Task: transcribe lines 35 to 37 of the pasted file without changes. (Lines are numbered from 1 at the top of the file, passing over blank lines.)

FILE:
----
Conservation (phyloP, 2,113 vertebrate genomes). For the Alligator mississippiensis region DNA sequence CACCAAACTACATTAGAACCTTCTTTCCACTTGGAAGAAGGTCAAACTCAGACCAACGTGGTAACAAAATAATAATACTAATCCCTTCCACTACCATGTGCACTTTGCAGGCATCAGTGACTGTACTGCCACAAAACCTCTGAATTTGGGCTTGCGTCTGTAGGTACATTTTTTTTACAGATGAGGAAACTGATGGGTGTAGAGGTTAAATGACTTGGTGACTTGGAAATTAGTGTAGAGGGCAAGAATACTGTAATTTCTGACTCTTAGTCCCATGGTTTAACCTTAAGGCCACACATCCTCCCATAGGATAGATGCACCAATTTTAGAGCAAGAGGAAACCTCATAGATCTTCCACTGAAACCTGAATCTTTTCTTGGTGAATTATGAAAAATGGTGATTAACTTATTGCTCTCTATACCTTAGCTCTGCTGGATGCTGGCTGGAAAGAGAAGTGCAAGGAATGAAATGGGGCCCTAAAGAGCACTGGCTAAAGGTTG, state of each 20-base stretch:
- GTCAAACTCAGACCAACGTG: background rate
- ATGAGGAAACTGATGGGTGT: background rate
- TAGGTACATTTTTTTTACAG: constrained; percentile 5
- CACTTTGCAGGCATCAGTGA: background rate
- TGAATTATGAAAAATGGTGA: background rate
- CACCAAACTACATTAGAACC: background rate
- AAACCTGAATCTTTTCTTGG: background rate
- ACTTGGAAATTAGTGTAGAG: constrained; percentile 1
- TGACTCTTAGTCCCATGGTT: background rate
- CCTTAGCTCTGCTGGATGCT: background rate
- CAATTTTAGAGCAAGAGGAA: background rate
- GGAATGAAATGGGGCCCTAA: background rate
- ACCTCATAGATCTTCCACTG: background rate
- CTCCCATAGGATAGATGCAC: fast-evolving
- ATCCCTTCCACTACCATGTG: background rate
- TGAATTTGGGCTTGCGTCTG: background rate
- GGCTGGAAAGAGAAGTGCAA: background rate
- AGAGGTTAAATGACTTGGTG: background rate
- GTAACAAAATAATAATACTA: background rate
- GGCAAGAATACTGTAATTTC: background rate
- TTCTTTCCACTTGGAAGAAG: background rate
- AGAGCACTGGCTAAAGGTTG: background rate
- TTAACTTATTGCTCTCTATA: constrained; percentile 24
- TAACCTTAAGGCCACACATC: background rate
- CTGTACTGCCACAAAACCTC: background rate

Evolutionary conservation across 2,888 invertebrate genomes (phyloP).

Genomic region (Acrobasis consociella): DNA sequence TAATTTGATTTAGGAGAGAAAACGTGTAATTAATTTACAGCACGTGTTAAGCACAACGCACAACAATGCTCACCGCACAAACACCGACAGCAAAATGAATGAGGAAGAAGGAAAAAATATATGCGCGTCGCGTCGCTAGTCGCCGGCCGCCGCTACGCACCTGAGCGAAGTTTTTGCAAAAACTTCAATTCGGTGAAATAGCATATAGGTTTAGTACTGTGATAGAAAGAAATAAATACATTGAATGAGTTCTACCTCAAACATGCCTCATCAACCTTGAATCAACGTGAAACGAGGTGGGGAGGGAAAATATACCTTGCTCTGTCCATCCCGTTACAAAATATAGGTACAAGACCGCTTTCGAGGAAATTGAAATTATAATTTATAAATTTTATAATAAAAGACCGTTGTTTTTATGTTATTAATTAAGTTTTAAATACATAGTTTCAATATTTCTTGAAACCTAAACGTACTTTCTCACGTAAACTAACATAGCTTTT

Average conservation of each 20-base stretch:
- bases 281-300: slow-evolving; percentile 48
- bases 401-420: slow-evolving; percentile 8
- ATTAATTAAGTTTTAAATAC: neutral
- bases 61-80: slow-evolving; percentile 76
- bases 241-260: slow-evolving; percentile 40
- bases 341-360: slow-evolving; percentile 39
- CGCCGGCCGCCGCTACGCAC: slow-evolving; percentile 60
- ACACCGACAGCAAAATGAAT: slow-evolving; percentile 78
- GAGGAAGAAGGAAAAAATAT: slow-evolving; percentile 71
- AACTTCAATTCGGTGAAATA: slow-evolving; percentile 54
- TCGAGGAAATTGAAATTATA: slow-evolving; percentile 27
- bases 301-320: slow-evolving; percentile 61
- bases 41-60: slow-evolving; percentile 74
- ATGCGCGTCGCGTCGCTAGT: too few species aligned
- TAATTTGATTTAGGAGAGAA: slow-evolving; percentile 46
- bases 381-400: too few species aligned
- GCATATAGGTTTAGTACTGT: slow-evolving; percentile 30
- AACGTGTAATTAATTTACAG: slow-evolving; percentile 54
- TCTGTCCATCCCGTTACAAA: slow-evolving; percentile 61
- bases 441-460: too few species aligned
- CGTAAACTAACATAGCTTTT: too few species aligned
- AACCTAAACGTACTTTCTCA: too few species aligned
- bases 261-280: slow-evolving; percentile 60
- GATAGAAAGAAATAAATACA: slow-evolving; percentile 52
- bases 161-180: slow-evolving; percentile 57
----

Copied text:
- bases 341-360: slow-evolving; percentile 39
- CGCCGGCCGCCGCTACGCAC: slow-evolving; percentile 60
- ACACCGACAGCAAAATGAAT: slow-evolving; percentile 78